In Cornwall, the female Lesser Scaup remained at Stithians reservoir on 23rd-27th, while the regular wintering drake Ferruginous Duck was still to be found at Blashford Lakes (Hampshire) on 23rd-25th. A further potential female Ferruginous Duck was seen in Norfolk again on Ranworth Broad on 25th.
Numbers of Ring-necked Ducks remained strong and a notable feature of the week, with 19 birds logged across the region. Multiple single site records came in the form of two birds on Tiree (Argyll & Bute) on 23rd still and on Lough Atarriff (Co.Cork) on 23rd respectively, and four birds still settled on the Devon/Cornwall border at Lower Tamar Lake on 23rd-25th.
In Lothian the drake White-winged Scoter was still lingering on the waters off Fisherrow (Lothian) on 22nd-26th, with the regular drake Surf Scoter still in the area until 26th; another drake of the latter remained at Ballyvaughan (Co.Clare) on 26th. The drake Black Scoters were once more seen from Goswick (Northumberland) and Lunan Bay (Angus) on 25th, the Lunan Bay bird at least remaining there until 27th.
Finally, a drake King Eider was lurking off Uyeasound on Unst (Shetland) on 22nd still.
The bulk of our interesting waders this week were, once again, the good numbers of Long-billed Dowitchers scattered around the region – in England, the adult bird remained at Marshside Marsh RSPB (Lancashire) on 23rd-27th, whilst first-winter birds were still to be seen in Devon at Topsham on 23rd and Exminster Marshes RSPB on 27th, and Campfield Marsh RSPB (Cumbria) on 23rd-25th.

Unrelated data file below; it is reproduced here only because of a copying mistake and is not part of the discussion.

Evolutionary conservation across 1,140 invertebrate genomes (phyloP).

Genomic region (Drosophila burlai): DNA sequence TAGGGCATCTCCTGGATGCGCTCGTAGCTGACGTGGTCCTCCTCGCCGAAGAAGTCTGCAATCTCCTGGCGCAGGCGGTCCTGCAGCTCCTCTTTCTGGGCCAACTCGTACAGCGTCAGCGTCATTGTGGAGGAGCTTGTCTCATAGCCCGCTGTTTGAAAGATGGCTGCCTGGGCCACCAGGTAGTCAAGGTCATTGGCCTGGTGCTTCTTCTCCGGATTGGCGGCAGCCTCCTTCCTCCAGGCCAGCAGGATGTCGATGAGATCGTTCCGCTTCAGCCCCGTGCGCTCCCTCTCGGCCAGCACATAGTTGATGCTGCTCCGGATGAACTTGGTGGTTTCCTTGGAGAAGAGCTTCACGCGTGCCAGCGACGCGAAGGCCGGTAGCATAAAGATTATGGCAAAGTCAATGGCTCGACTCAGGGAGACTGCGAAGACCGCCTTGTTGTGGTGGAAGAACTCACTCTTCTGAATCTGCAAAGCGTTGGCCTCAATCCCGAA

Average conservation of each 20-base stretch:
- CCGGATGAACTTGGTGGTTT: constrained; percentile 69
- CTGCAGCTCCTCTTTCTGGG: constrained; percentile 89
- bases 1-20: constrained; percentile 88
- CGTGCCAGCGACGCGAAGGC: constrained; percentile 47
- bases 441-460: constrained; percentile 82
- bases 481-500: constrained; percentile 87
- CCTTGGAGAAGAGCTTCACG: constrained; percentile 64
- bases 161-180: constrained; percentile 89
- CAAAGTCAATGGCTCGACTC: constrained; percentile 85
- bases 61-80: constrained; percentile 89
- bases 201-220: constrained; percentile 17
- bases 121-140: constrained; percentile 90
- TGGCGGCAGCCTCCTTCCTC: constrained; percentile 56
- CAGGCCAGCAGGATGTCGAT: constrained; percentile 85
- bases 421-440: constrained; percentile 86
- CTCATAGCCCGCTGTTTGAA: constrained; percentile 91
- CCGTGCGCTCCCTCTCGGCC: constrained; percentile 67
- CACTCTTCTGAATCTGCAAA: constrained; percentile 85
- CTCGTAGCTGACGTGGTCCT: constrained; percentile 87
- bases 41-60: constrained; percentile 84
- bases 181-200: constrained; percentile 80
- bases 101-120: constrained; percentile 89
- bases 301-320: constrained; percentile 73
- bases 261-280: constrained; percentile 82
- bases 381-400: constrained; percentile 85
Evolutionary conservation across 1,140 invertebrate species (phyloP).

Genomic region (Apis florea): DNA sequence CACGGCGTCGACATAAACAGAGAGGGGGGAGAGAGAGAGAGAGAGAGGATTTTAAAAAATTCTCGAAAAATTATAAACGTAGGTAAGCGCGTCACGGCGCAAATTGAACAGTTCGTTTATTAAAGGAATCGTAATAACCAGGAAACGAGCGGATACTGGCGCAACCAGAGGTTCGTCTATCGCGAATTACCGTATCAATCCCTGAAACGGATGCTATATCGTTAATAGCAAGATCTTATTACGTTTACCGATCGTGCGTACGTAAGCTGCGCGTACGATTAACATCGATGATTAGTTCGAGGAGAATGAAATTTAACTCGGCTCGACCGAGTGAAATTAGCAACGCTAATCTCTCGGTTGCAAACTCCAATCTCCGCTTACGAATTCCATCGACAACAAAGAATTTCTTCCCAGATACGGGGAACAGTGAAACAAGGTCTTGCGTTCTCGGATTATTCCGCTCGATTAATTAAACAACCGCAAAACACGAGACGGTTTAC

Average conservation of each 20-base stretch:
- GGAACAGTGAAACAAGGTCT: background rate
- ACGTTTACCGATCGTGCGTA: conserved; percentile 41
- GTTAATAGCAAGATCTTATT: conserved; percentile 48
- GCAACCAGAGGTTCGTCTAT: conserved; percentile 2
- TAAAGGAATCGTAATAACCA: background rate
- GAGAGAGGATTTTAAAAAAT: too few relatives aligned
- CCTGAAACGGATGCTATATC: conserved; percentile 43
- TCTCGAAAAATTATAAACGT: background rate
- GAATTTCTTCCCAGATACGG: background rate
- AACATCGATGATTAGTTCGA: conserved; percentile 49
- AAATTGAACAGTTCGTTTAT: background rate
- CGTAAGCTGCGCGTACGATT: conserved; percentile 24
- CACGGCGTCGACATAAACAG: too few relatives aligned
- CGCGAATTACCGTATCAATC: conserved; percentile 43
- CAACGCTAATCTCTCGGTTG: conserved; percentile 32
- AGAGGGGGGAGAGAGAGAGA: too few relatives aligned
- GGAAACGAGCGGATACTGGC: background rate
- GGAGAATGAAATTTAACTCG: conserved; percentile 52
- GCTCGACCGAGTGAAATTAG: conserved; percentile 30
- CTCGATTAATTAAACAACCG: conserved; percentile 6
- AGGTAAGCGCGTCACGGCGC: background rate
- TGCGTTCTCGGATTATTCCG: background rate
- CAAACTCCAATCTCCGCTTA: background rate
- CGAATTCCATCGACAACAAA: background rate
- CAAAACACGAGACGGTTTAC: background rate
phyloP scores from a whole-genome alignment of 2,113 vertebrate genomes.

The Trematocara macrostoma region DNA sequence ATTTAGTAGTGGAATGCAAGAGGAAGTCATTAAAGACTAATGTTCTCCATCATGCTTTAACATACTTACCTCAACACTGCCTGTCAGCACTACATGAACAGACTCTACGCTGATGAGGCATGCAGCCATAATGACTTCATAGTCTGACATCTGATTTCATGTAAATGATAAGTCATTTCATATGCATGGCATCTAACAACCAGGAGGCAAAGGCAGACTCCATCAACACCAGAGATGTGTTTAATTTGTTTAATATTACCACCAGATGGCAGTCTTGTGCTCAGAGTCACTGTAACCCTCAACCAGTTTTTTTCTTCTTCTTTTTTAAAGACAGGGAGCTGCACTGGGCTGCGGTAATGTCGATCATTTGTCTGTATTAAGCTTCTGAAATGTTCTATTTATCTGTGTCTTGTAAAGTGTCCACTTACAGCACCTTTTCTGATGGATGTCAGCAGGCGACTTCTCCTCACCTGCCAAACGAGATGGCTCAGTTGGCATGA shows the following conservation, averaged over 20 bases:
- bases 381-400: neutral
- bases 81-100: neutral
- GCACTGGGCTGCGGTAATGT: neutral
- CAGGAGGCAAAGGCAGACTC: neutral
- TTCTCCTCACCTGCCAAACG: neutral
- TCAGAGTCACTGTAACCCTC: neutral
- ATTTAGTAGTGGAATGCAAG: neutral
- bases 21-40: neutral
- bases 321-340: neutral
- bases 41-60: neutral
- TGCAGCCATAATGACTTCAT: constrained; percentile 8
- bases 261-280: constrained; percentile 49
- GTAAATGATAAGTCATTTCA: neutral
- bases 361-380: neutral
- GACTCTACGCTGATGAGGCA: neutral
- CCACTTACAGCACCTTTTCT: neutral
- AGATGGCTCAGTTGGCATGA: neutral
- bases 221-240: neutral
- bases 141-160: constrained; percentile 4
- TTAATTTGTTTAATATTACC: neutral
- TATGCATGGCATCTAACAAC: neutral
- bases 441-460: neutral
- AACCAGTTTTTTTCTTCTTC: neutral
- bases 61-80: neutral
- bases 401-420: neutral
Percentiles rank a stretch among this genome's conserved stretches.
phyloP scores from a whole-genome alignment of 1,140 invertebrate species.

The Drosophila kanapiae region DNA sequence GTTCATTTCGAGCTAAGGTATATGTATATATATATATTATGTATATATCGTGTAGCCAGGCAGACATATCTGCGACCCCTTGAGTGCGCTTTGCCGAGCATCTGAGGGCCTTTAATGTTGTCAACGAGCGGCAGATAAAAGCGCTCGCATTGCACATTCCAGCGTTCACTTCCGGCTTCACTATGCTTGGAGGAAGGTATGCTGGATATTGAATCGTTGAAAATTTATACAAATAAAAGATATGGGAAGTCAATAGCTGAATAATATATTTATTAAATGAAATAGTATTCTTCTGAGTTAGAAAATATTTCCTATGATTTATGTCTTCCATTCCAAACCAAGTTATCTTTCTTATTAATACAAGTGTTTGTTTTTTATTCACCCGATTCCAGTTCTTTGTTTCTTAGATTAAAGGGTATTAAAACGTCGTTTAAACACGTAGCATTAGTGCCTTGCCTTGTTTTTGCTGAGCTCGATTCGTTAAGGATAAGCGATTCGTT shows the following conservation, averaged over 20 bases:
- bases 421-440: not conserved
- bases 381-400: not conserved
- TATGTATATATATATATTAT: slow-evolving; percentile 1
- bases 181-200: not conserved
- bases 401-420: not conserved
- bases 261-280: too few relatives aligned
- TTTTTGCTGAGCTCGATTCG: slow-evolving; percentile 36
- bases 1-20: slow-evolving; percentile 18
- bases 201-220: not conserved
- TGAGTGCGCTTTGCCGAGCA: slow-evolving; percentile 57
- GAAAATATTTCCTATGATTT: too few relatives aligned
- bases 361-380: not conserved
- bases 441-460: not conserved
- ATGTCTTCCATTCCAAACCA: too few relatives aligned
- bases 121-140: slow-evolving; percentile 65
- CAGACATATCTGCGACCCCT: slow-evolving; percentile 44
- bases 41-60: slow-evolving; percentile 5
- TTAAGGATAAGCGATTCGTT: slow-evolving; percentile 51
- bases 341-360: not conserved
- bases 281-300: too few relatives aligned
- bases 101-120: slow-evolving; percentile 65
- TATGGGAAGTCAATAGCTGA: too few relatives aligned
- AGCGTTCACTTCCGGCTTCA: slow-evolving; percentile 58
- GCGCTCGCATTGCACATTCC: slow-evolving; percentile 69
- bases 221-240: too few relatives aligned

Meanwhile, in Ireland, the first-winter individual remained at Kilcoole (Co.Wicklow) on 22nd, with another seen at Tacumshin (Co.Wexford) on 25th-26th, and two birds seen at Laytown (Co.Meath) on 26th.
I can’t recall if we’ve ever bettered seven individuals in a week – I think perhaps not. It’s a lot of dowitchers.
A little more colour was added, once again, by the first-winter Lesser Yellowlegs at Nosterfield LNR (North Yorkshire) on 22nd-27th.
While white-winged gulls (mostly) continued not to set the winter birding world on fire this week, we had another fair showing of Ring-billed Gulls, the bulk of which were, predictably, in Ireland – six single birds were logged at, respectively, Tralee Bay Wetlands Centre (Co.Kerry) on 23rd-24th still, Blackrock (Co.Louth) still on 23rd-26th, and Carrahane (Co.Kerry) on 23rd, Belfast (Co.Antrim) on 25th, and in Co.Galway at Nimmo’s Pier still on 25th and Omey Island on 27th; while on 23rd two birds were noted in Co.Cork at Clonakilty. One lingered around the Hayle estuary (Cornwall) on 22nd-27th; and in Scotland the adult bird was still to be seen in Strathclyde CP (Clyde) on 22nd-27th.